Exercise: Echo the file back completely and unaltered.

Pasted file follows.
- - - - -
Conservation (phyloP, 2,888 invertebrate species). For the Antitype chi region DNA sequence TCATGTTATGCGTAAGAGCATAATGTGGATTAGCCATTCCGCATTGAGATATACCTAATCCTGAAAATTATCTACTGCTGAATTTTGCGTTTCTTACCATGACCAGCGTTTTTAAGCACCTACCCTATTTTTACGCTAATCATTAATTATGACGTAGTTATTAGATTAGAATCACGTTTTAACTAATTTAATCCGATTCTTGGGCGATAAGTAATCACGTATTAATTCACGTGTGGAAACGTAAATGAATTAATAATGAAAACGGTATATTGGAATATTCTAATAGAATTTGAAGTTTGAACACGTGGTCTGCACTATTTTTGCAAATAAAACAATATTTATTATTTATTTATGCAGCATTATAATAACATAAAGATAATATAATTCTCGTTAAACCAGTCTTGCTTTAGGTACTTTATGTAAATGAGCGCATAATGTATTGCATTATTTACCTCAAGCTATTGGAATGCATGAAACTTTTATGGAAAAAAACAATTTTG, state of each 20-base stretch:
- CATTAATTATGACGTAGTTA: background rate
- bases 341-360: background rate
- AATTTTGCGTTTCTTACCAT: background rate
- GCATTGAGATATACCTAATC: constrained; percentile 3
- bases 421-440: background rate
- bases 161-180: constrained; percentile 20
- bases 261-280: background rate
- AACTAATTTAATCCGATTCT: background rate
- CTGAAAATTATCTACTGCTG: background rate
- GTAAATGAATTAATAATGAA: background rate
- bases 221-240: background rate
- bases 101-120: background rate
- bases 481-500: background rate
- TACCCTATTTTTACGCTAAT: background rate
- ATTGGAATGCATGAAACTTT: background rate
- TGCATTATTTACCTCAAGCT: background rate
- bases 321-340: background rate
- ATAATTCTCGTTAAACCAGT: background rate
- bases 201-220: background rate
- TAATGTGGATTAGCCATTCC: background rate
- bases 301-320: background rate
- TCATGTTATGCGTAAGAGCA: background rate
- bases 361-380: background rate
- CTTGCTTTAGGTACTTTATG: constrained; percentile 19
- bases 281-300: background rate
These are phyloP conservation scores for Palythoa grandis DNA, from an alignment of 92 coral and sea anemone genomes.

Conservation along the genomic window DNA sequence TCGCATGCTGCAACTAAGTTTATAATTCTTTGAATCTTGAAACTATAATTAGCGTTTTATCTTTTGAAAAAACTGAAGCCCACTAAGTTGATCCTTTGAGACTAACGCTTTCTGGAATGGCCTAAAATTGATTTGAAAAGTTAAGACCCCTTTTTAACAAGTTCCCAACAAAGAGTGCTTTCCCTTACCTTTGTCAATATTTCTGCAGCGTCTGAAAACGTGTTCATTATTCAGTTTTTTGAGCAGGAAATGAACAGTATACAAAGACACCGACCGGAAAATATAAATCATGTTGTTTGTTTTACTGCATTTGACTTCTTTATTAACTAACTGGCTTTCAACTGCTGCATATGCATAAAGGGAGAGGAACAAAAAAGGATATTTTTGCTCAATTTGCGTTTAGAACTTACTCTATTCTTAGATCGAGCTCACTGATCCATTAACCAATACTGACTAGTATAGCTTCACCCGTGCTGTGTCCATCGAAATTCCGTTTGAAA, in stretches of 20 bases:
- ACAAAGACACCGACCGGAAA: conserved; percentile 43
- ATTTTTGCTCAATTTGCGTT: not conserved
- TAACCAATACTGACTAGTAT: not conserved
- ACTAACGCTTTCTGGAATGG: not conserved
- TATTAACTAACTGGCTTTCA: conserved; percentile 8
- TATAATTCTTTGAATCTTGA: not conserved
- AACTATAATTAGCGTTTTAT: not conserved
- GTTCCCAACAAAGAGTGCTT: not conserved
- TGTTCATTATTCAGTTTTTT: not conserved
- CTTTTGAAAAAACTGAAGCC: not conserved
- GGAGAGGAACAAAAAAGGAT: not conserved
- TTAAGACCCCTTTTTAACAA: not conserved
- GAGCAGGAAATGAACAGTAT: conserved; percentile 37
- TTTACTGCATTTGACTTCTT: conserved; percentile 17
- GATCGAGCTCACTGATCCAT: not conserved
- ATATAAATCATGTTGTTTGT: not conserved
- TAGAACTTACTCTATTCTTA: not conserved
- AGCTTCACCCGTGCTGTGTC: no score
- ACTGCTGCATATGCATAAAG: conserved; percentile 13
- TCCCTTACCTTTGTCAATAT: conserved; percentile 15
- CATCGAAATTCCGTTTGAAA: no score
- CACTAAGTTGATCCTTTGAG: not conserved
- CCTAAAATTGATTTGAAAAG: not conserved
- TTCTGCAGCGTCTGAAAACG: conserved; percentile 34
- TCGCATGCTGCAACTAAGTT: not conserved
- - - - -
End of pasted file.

Conservation (phyloP, 2,888 invertebrate species). For the Antitype chi region DNA sequence TCATGTTATGCGTAAGAGCATAATGTGGATTAGCCATTCCGCATTGAGATATACCTAATCCTGAAAATTATCTACTGCTGAATTTTGCGTTTCTTACCATGACCAGCGTTTTTAAGCACCTACCCTATTTTTACGCTAATCATTAATTATGACGTAGTTATTAGATTAGAATCACGTTTTAACTAATTTAATCCGATTCTTGGGCGATAAGTAATCACGTATTAATTCACGTGTGGAAACGTAAATGAATTAATAATGAAAACGGTATATTGGAATATTCTAATAGAATTTGAAGTTTGAACACGTGGTCTGCACTATTTTTGCAAATAAAACAATATTTATTATTTATTTATGCAGCATTATAATAACATAAAGATAATATAATTCTCGTTAAACCAGTCTTGCTTTAGGTACTTTATGTAAATGAGCGCATAATGTATTGCATTATTTACCTCAAGCTATTGGAATGCATGAAACTTTTATGGAAAAAAACAATTTTG, state of each 20-base stretch:
- CATTAATTATGACGTAGTTA: background rate
- bases 341-360: background rate
- AATTTTGCGTTTCTTACCAT: background rate
- GCATTGAGATATACCTAATC: constrained; percentile 3
- bases 421-440: background rate
- bases 161-180: constrained; percentile 20
- bases 261-280: background rate
- AACTAATTTAATCCGATTCT: background rate
- CTGAAAATTATCTACTGCTG: background rate
- GTAAATGAATTAATAATGAA: background rate
- bases 221-240: background rate
- bases 101-120: background rate
- bases 481-500: background rate
- TACCCTATTTTTACGCTAAT: background rate
- ATTGGAATGCATGAAACTTT: background rate
- TGCATTATTTACCTCAAGCT: background rate
- bases 321-340: background rate
- ATAATTCTCGTTAAACCAGT: background rate
- bases 201-220: background rate
- TAATGTGGATTAGCCATTCC: background rate
- bases 301-320: background rate
- TCATGTTATGCGTAAGAGCA: background rate
- bases 361-380: background rate
- CTTGCTTTAGGTACTTTATG: constrained; percentile 19
- bases 281-300: background rate
These are phyloP conservation scores for Palythoa grandis DNA, from an alignment of 92 coral and sea anemone genomes.

Conservation along the genomic window DNA sequence TCGCATGCTGCAACTAAGTTTATAATTCTTTGAATCTTGAAACTATAATTAGCGTTTTATCTTTTGAAAAAACTGAAGCCCACTAAGTTGATCCTTTGAGACTAACGCTTTCTGGAATGGCCTAAAATTGATTTGAAAAGTTAAGACCCCTTTTTAACAAGTTCCCAACAAAGAGTGCTTTCCCTTACCTTTGTCAATATTTCTGCAGCGTCTGAAAACGTGTTCATTATTCAGTTTTTTGAGCAGGAAATGAACAGTATACAAAGACACCGACCGGAAAATATAAATCATGTTGTTTGTTTTACTGCATTTGACTTCTTTATTAACTAACTGGCTTTCAACTGCTGCATATGCATAAAGGGAGAGGAACAAAAAAGGATATTTTTGCTCAATTTGCGTTTAGAACTTACTCTATTCTTAGATCGAGCTCACTGATCCATTAACCAATACTGACTAGTATAGCTTCACCCGTGCTGTGTCCATCGAAATTCCGTTTGAAA, in stretches of 20 bases:
- ACAAAGACACCGACCGGAAA: conserved; percentile 43
- ATTTTTGCTCAATTTGCGTT: not conserved
- TAACCAATACTGACTAGTAT: not conserved
- ACTAACGCTTTCTGGAATGG: not conserved
- TATTAACTAACTGGCTTTCA: conserved; percentile 8
- TATAATTCTTTGAATCTTGA: not conserved
- AACTATAATTAGCGTTTTAT: not conserved
- GTTCCCAACAAAGAGTGCTT: not conserved
- TGTTCATTATTCAGTTTTTT: not conserved
- CTTTTGAAAAAACTGAAGCC: not conserved
- GGAGAGGAACAAAAAAGGAT: not conserved
- TTAAGACCCCTTTTTAACAA: not conserved
- GAGCAGGAAATGAACAGTAT: conserved; percentile 37
- TTTACTGCATTTGACTTCTT: conserved; percentile 17
- GATCGAGCTCACTGATCCAT: not conserved
- ATATAAATCATGTTGTTTGT: not conserved
- TAGAACTTACTCTATTCTTA: not conserved
- AGCTTCACCCGTGCTGTGTC: no score
- ACTGCTGCATATGCATAAAG: conserved; percentile 13
- TCCCTTACCTTTGTCAATAT: conserved; percentile 15
- CATCGAAATTCCGTTTGAAA: no score
- CACTAAGTTGATCCTTTGAG: not conserved
- CCTAAAATTGATTTGAAAAG: not conserved
- TTCTGCAGCGTCTGAAAACG: conserved; percentile 34
- TCGCATGCTGCAACTAAGTT: not conserved